MOSCOW — As tanks, helicopters and heavy artillery saw action in the worst fighting for 20 years in the Southern Caucasus enclave of Nagorno-Karabakh, the presidents of Armenia and Azerbaijan sent their chiefs of general staff to the Russian capital.
At the subsequent Tuesday meeting in Moscow, about which few details were made public, the military emissaries agreed on the terms of a ceasefire. The level of violence in Nagorno-Karabakh has since dropped significantly.
“Whether we like it or not, Russia is the key,” Richard Giragosian, the director of the Regional Studies Centre, an independent think tank in Yerevan, told International Business Times.
The dramatic flare-up in violence in remote Nagorno-Karabakh — known as the tinderbox of the Southern Caucasus — began on April 1 and has led to the greatest loss of life since the conflict was frozen by a 1994 peace deal. About 30,000 people were killed and one million displaced when bloody ethnic fighting broke out in the region during the dying days of the Soviet Union.
Russia has flexed its military and diplomatic muscles abroad in recent years, particularly in Ukraine and Syria, as President Vladimir Putin looks to boost Russia’s international standing. The Kremlin, which sells arms to both Armenia and Azerbaijan, is likely on the lookout for an opportunity to re-assert its influence in the strategically important Caucasus region, which is flanked not only by Russia, but also by Iran and NATO-ally Turkey.
The Armenia-Azerbaijan meeting in Moscow was bracketed by a flurry of Russian diplomacy. Putin spoke to the presidents of Armenia and Azerbaijan prior to the gathering, and Russian Foreign Minister Sergei Lavrov arrived Wednesday in Baku. Russian Prime Minister Dmitry Medvedev is due to arrive Thursday in Yerevan for a two-day visit.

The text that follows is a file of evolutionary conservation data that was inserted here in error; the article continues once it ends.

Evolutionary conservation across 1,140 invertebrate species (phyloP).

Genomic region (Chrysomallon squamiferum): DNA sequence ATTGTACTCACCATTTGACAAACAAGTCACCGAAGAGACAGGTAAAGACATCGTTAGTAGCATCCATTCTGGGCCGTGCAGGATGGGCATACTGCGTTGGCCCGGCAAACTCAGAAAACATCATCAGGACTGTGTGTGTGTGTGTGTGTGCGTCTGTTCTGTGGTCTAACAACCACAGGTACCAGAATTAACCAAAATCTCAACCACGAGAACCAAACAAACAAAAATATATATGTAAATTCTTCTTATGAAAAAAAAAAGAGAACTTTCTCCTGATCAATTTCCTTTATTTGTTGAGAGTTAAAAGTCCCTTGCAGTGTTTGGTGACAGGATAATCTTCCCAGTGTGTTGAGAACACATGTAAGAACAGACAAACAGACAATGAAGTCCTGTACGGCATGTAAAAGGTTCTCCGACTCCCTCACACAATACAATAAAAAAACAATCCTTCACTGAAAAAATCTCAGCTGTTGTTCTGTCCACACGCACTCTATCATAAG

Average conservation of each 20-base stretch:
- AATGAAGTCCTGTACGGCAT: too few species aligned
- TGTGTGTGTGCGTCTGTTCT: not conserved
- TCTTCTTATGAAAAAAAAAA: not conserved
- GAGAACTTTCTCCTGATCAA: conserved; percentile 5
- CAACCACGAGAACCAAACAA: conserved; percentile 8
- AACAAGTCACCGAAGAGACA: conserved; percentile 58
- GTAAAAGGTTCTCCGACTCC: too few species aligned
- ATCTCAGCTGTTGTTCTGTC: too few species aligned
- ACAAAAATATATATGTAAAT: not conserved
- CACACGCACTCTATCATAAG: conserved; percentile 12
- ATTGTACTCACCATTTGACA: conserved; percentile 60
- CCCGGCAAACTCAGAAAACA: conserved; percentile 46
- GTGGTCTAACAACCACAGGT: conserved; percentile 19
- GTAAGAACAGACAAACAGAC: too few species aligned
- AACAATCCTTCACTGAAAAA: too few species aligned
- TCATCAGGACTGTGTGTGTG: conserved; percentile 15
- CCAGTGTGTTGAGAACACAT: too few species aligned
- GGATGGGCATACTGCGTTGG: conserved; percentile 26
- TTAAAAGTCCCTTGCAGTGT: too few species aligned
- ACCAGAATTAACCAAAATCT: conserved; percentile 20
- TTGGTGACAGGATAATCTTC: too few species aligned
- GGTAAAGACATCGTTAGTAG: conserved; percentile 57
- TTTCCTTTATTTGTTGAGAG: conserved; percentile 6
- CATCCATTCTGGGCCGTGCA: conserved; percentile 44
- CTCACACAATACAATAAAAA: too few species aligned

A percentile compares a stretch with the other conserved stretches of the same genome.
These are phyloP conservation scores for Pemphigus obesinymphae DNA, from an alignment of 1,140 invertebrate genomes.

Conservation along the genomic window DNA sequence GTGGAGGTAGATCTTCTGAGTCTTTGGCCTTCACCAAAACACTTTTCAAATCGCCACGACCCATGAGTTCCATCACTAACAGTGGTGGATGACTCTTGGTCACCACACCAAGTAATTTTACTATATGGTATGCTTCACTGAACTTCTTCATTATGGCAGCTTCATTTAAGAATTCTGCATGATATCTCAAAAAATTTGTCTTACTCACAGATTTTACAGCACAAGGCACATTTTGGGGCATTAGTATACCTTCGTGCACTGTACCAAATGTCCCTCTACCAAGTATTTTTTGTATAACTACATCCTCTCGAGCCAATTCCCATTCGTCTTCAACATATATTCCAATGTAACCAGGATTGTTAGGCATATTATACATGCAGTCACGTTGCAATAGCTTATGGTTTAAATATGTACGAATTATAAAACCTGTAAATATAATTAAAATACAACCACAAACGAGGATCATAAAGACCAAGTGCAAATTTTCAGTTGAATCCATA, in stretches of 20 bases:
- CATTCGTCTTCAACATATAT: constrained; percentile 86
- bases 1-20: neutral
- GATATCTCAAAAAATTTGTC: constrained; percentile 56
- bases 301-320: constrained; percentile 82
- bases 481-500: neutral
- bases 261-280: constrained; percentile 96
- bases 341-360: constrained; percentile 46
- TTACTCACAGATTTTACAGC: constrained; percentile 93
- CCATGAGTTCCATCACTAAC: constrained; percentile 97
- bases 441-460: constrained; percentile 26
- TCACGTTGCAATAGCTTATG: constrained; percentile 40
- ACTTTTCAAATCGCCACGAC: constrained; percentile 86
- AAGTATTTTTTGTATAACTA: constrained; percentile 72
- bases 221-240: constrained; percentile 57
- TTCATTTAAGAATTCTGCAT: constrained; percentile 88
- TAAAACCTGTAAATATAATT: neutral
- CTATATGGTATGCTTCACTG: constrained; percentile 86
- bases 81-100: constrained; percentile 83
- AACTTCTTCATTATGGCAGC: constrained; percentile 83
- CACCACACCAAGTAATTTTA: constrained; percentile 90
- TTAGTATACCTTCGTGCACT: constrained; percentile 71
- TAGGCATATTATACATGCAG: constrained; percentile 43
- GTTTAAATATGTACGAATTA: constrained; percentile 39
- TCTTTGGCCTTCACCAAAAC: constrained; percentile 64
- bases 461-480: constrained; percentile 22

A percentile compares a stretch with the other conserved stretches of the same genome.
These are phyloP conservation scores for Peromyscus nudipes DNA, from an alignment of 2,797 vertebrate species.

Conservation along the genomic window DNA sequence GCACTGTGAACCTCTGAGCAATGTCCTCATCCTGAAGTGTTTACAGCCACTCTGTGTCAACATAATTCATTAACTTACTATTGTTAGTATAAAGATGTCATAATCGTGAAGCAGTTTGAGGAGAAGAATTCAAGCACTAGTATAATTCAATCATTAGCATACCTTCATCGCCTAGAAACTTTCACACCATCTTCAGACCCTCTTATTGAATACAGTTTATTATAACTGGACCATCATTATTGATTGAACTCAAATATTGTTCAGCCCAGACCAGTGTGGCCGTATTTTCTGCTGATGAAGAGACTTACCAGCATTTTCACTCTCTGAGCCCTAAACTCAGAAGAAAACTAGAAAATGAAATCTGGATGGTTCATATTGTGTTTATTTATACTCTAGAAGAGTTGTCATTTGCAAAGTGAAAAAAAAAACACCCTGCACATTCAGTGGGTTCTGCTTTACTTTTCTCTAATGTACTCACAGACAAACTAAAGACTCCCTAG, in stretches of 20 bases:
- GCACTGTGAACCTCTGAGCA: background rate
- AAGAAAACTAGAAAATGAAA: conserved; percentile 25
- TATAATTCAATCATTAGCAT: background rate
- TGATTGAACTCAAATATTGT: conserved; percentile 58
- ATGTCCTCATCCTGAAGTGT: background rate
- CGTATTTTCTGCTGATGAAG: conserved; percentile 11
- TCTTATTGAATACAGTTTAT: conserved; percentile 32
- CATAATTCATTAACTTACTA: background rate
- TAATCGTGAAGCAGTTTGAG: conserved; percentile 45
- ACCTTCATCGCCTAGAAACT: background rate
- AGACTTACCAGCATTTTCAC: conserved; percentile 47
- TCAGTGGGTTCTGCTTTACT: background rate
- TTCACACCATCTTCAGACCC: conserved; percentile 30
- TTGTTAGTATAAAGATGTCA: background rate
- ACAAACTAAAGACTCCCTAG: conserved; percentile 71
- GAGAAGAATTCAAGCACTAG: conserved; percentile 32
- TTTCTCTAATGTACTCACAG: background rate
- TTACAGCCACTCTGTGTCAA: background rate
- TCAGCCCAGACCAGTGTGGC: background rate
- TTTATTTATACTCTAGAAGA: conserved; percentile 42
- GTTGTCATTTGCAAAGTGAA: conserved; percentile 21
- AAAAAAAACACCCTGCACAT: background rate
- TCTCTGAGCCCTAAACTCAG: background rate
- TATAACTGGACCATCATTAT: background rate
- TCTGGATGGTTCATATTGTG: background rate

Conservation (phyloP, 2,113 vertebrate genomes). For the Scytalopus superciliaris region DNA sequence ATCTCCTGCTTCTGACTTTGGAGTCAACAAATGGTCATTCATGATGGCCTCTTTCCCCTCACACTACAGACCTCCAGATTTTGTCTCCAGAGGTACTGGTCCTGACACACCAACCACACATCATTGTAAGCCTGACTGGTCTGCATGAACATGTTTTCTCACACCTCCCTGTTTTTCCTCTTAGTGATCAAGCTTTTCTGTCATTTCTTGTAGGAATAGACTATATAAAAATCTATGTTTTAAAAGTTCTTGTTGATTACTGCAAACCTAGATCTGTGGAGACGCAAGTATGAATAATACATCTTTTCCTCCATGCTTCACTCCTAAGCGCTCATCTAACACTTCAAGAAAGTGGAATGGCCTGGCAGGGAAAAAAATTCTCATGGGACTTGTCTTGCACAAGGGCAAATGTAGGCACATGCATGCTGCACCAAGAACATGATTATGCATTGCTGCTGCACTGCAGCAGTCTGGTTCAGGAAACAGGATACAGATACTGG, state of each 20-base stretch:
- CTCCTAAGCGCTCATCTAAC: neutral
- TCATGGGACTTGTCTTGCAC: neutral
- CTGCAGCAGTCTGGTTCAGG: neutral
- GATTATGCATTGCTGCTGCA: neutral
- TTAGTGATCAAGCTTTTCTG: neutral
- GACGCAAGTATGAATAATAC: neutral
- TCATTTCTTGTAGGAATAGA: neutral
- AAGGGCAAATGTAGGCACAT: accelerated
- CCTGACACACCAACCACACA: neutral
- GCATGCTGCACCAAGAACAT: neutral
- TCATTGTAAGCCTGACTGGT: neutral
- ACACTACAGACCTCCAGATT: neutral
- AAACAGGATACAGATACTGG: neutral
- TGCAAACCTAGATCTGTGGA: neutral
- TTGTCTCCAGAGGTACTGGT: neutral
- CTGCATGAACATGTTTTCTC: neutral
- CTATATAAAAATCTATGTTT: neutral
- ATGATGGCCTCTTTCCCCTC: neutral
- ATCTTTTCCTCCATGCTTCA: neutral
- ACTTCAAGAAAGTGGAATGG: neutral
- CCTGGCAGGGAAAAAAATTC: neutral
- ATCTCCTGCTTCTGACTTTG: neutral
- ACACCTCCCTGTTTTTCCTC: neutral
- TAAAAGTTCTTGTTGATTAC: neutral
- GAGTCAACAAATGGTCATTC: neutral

“Everything that can be done will be done,” said Maria Zakharova, a spokeswoman for the Russian Foreign Ministry, during a briefing for reporters in Moscow on Wednesday.
Officially, the Nagorno-Karabakh conflict between Christian Armenia and largely Muslim Azerbaijan is regulated through a special sub-organization within the Organization of Security and Cooperation for Europe, known as the Minsk Group, which is chaired by Russia, the United States and France. But Moscow has increasingly taken a prominent position.
“In reality the Americans and the French are not playing any role,” said Fyodor Lukyanov, who heads Russia's Council of Foreign and Defense Policy that advises the Kremlin. “The only country that can influence the two sides is Russia.”
There was recognition from both Armenia and Azerbaijan of the crucial role played by Russia in containing the recent outbreak of violence.
“In this case Russia again took the initiative,” Azerbaijani President Ilham Aliyev said Wednesday after a meeting with Lavrov, the RIA Novosti news agency reported. Russia “played a serious role in this matter so that the firing was stopped,” Armenian Deputy Foreign Minister Shavarsh Kocharyan said Wednesday, Interfax reported.